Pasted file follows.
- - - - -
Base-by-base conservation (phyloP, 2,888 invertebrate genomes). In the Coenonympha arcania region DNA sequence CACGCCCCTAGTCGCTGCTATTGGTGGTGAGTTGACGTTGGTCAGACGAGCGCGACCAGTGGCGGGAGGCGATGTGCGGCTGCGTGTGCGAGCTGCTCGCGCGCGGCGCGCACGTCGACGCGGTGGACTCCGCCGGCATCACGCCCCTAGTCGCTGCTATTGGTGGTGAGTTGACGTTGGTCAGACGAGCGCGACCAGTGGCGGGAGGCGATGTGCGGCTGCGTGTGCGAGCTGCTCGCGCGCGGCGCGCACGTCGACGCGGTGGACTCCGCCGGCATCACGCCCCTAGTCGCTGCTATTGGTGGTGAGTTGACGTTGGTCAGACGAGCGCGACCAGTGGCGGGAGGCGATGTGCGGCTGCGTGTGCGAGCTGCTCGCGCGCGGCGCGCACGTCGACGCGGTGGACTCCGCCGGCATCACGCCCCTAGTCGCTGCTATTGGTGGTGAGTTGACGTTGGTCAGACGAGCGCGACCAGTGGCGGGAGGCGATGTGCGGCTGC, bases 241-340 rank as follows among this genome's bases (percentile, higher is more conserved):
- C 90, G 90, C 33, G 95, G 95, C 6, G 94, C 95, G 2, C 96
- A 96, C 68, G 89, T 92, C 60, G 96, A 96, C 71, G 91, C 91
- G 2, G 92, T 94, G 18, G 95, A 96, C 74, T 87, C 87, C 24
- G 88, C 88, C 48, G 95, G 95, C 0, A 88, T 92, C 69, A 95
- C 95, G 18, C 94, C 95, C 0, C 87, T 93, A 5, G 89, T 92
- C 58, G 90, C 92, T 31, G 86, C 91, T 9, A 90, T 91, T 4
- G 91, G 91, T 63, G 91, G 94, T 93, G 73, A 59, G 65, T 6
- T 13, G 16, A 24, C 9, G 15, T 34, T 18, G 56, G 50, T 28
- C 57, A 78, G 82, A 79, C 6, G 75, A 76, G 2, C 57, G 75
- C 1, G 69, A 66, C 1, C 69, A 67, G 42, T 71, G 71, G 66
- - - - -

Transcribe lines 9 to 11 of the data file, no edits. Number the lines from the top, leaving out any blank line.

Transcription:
- T 13, G 16, A 24, C 9, G 15, T 34, T 18, G 56, G 50, T 28
- C 57, A 78, G 82, A 79, C 6, G 75, A 76, G 2, C 57, G 75
- C 1, G 69, A 66, C 1, C 69, A 67, G 42, T 71, G 71, G 66